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Program in Systems Biology; Program in Molecular Medicine; Department of Molecular, Cell and Cancer Biology; Graduate School of Biomedical Sciences

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Bacteria | Computational Biology | Molecular Biology | Systems and Integrative Physiology | Systems Biology


Metabolism of host-targeted drugs by the microbiome can substantially impact host treatment success. However, since many host-targeted drugs inadvertently hamper microbiome growth, repeated drug administration can lead to microbiome evolutionary adaptation. We tested if evolved bacterial resistance against host-targeted drugs alters their drug metabolism and impacts host treatment success. We used a model system of Caenorhabditis elegans, its bacterial diet, and two fluoropyrimidine chemotherapies. Genetic screens revealed that most of loss-of-function resistance mutations in Escherichia coli also reduced drug toxicity in the host. We found that resistance rapidly emerged in E. coli under natural selection and converged to a handful of resistance mechanisms. Surprisingly, we discovered that nutrient availability during bacterial evolution dictated the dietary effect on the host - only bacteria evolving in nutrient-poor media reduced host drug toxicity. Our work suggests that bacteria can rapidly adapt to host-targeted drugs and by doing so may also impact the host.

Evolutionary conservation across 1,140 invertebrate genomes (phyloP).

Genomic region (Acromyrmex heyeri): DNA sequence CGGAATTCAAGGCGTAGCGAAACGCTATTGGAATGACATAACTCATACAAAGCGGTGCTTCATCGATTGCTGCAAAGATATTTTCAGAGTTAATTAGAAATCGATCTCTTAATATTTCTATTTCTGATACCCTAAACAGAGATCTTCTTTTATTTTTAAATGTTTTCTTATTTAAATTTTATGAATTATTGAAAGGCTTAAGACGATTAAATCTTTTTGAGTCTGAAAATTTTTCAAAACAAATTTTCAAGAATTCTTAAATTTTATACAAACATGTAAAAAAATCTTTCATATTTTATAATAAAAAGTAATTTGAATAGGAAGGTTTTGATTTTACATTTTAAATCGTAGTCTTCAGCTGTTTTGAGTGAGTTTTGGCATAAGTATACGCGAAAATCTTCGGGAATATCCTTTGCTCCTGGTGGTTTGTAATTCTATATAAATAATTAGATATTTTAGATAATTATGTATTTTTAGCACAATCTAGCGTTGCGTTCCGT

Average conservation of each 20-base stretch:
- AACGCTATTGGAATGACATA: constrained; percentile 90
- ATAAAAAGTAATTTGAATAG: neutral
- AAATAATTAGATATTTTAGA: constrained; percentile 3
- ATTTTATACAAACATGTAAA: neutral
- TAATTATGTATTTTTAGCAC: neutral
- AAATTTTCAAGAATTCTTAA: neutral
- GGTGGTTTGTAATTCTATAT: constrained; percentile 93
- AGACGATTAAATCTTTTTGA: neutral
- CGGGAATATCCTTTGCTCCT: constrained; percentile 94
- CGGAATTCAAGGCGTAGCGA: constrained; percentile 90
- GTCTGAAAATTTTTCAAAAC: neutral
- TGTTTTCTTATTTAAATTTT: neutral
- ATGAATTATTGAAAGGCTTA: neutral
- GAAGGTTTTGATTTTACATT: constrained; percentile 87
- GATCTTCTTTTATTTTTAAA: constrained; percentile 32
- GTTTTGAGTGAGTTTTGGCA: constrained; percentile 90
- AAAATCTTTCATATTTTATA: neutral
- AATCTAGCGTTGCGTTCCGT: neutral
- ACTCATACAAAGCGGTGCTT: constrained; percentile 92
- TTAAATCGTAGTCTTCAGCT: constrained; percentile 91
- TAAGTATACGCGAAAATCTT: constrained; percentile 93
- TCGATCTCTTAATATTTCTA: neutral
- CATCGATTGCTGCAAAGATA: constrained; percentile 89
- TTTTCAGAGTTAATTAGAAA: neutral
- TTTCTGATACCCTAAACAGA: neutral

C. elegans, E. coli, chemotherapy, computational biology, drug adaptation, drug resistance, evolutionary adaptation, microbiome, systems biology

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Copyright Rosener et al. This article is distributed under the terms of the Creative Commons Attribution License, which permits unrestricted use and redistribution provided that the original author and source are credited.

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Rosener B, Sayin S, Oluoch PO, García González AP, Mori H, Walhout AJ, Mitchell A. Evolved bacterial resistance against fluoropyrimidines can lower chemotherapy impact in the Caenorhabditis elegans host. Elife. 2020 Nov 30;9:e59831. doi: 10.7554/eLife.59831. PMID: 33252330; PMCID: PMC7725501. Link to article on publisher's site

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Creative Commons Attribution 4.0 License
This work is licensed under a Creative Commons Attribution 4.0 License.